On Sports

As with religion, sports has of late become politicized as the issue of kneeling for the Star Spangled banner has become a matter discussed and debated by politicians. This, I suppose, is really nothing new. Sports has always had the potential for political statement in part because sports has been a venue in which otherwise suppressed minorities have been able to succeed. From Jesse Owens to Billy Mills to Henry Aaron to Billie Jean King, sports has been a venue in which success sometimes carried with it a political message.

That’s as it should be. But it is important that we not lose the poetry as we ponder the political impact of sports. Beyond that, some sporting events become moments of wonder whereby I have sensed the presence of a God rejoicing not so much in the victory but in the joyful sensual moment. Here are some personal favorites, all of which I witnessed on television. To me, some of these moments had political significance. All were beautiful.

  1. Secretariat at Belmont Stakes 1973.  I am not a big horse racing fan; however, the manner in which the great horse Secretariat ran this race is truly wondrous. To see that animal run with what I can only call joyful abandon was and is quite moving.  https://www.youtube.com/watch?v=V18ui3Rtjz4
  2.  Bill Mazeroski and the 1960 World Series. Baseball has always been my favorite sport. It has even played a role in my recovery, providing me with some which needed enthusiasm in the early days of sobriety. In 1960 the Pittsburgh Pirates were huge underdogs to the much-hated Yankees. Yet the Pirates forced a seventh game, the ending of which was a glorious moment for a 12 year old boy.           https://www.youtube.com/watch?v=65Og0gUKfvc&t=89s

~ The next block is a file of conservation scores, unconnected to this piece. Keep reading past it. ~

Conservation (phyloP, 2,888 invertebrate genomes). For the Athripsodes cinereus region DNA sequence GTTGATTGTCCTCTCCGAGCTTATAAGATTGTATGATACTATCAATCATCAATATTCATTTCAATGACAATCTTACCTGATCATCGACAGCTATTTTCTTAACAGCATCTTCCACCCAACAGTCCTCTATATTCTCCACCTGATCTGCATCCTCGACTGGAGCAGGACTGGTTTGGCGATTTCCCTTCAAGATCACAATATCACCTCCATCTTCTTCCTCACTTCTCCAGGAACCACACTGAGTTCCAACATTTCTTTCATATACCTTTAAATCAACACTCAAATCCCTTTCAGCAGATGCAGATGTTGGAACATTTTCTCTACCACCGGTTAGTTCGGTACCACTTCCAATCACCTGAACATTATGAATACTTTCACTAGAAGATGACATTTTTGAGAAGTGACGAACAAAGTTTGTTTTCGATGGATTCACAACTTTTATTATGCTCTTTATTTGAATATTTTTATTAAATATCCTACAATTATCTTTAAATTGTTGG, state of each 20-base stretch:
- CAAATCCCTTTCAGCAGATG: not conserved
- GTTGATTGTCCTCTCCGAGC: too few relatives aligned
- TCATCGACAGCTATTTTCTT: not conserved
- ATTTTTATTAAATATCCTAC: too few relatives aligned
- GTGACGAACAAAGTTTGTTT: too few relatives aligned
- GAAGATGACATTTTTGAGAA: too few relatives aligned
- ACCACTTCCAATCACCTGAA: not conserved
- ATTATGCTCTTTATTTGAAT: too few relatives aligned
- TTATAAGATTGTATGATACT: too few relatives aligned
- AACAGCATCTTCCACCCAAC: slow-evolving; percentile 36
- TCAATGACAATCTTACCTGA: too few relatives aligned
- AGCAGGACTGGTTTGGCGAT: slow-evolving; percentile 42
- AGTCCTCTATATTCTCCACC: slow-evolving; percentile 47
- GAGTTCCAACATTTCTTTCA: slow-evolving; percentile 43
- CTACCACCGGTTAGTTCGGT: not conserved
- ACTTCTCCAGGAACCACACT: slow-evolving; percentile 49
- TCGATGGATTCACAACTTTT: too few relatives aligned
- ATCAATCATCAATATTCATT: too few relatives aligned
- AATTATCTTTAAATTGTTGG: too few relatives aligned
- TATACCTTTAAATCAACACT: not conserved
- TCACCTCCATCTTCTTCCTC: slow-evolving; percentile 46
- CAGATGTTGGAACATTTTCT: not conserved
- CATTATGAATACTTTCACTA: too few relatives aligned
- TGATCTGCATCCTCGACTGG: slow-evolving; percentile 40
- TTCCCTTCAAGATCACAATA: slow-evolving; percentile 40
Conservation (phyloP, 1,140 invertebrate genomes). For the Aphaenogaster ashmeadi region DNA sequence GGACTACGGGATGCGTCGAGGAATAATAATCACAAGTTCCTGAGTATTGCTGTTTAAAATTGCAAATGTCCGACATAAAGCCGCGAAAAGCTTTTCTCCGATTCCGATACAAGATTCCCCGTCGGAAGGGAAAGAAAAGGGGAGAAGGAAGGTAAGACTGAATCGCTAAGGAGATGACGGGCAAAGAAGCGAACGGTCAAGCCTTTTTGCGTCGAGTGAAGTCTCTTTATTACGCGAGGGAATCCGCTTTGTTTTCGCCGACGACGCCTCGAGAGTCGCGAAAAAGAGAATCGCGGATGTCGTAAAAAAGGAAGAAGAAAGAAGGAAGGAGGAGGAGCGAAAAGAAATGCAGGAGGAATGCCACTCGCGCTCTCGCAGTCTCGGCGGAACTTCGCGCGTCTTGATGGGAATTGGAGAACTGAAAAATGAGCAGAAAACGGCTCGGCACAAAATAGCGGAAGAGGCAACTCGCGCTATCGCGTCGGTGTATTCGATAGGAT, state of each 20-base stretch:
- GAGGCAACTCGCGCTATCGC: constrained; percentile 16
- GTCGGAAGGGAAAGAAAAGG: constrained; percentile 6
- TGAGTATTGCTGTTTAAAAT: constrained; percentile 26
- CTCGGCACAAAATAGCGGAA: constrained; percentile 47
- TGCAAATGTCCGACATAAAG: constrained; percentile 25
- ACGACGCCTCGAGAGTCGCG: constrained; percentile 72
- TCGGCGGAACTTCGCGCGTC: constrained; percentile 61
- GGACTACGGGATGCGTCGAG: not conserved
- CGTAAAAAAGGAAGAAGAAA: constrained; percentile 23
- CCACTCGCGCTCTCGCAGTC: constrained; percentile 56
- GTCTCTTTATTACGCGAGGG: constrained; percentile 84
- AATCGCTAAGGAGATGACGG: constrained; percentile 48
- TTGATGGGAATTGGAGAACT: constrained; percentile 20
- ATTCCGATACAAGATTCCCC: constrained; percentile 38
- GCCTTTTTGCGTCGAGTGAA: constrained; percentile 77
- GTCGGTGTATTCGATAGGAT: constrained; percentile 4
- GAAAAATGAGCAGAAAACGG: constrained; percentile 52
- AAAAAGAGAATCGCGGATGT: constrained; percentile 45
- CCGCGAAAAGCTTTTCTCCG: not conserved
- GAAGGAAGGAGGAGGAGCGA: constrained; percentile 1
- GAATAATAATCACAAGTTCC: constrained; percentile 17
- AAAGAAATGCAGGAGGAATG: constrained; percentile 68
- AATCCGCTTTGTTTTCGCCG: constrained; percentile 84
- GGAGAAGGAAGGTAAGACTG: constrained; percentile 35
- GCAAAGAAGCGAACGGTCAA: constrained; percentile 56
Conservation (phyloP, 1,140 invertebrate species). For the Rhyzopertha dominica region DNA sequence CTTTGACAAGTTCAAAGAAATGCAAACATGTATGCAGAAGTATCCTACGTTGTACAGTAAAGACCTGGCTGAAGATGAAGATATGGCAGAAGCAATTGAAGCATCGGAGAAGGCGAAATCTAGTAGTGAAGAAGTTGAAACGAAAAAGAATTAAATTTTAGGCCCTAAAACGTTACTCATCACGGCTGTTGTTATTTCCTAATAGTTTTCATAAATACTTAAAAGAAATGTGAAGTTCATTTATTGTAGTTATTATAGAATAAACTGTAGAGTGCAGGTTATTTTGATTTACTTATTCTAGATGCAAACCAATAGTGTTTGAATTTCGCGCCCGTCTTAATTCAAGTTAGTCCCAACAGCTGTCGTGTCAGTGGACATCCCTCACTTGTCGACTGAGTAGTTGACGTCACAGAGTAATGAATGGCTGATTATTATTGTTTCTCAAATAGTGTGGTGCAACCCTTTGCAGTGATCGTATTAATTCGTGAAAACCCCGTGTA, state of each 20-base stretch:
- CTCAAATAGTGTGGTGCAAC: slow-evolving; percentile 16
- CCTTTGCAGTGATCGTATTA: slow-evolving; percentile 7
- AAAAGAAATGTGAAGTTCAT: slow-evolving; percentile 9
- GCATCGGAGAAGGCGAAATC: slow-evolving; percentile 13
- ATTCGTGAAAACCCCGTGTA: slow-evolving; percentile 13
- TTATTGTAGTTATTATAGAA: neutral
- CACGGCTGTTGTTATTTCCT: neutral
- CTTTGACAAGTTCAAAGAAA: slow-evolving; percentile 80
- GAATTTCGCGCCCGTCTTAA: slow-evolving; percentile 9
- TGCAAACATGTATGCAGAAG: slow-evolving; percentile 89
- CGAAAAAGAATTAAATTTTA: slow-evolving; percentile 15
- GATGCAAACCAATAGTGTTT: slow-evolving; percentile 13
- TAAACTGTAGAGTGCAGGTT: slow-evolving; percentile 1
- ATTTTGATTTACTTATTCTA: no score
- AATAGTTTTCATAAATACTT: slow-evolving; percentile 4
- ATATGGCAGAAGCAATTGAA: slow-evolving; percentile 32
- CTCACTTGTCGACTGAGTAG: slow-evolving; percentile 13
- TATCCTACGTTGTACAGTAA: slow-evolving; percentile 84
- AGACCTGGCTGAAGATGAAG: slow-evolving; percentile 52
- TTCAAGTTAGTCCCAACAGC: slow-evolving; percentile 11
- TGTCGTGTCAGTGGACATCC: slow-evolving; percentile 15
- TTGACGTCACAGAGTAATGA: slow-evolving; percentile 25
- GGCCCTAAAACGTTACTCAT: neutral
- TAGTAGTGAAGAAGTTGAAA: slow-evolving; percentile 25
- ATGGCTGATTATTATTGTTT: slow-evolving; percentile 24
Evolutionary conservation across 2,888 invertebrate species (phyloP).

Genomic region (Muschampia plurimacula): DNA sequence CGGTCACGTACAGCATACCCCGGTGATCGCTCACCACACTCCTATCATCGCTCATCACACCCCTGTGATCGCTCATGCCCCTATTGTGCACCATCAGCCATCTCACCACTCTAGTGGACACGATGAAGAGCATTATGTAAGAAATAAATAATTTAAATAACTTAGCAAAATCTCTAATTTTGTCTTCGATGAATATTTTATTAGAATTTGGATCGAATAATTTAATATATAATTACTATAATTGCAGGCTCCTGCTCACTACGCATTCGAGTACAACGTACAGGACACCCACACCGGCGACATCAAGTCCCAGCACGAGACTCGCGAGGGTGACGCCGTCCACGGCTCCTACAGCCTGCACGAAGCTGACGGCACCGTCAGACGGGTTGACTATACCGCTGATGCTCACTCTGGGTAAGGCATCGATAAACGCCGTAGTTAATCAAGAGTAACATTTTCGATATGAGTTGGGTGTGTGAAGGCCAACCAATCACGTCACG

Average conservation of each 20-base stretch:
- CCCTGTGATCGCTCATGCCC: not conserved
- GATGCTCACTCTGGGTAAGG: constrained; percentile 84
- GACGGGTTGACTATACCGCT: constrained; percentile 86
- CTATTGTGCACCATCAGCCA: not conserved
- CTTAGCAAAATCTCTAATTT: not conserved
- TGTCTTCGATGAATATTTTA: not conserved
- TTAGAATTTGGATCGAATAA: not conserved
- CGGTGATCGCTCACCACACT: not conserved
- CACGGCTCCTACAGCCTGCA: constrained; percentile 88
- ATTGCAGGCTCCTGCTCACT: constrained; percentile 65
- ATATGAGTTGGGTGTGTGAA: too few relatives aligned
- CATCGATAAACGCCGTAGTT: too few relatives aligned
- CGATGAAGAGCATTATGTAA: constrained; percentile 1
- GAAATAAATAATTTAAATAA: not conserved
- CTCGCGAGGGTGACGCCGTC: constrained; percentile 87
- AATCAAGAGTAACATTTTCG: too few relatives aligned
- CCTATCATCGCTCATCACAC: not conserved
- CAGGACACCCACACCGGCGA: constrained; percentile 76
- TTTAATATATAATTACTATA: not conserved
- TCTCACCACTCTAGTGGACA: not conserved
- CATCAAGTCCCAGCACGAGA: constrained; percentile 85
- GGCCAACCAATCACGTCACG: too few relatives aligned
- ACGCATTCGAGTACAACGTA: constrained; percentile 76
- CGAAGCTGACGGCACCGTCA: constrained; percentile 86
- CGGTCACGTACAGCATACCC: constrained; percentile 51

3. Henry Aaron breaks Babe Ruth’s record. I liked Babe Ruth when I was growing up. Yet starting in the late 50s I began to pay attention to Henry Aaron, a gifted member of my favorite team at that time, the Milwaukee Braves. And so I found myself in 1974 hoping to see Henry break babe Ruth’s record and put an end to the racist threats he had endured. The great announcer Vin Scully correctly noted the political impact of that moment. And, yes, in my opinion he is the true homerun champion

4. Mohammed Ali vs. George Foreman. Yes I know. Boxing is violent. Many sports are. I had watched Ali for years, amazed by his lighting fist and his Ali shuffle. In this championship fight against George Foreman, Ali introduced a new technique — the rope-a-dope in which he lay on the ropes until Foreman punched himself out then came of the ropes in the 8th round and knocked Foreman out. Ali as much as any athlete was political but was also a victim of politics, losing some of his prime years because of being banned from boxing for his stance against the Viet Nam War

5.  Finally, as everyone knows, I am a committed Redsox fan and was one years before they became successful. Thus 2004 was and is in many ways the most wondrous of my wonderful memories. After years of frustration they won the Series. But the key moment occurred in the AL playoff against the hated Yankees. Down 3 games to 0, the Redsox were close to elimination when Kevin Millar drew a walk. What followed was the turning point from which the Redsox won 4 in a row against the Yankees then made short order of the Cardinals. Here is Dave Roberts and The Steal!

Reflections: Any sports memories that are precious to you?

 

 

About richp45198

I am a clinical psychologist and have an abiding interest in matters spiritual.
This entry was posted in psychology, spirituality and tagged , , , , , . Bookmark the permalink.

One Response to On Sports

  1. Susan Bass says:

    My sports memory that is precious to me is not from professional sports but from a High School basketball game. My son attends Punahou School in Hawaii where President Obama graduated. Although there are students there who come from modest means such as the former president and my son, most of the students come from wealthy families and the school’s endowment is immense. I attended a basketball game where Punahou played Kahuku which is a very economically disadvantaged school. The game was close and it was difficult for me to decide which side to root for. Punahou had given my son an opportunity which would not likely result in large donations for them. On the other hand, Kahuku occasionally wins against this giant by pure will and determination and in doing so they demonstrate that the underdog can sometimes prevail against all odds.

    Like

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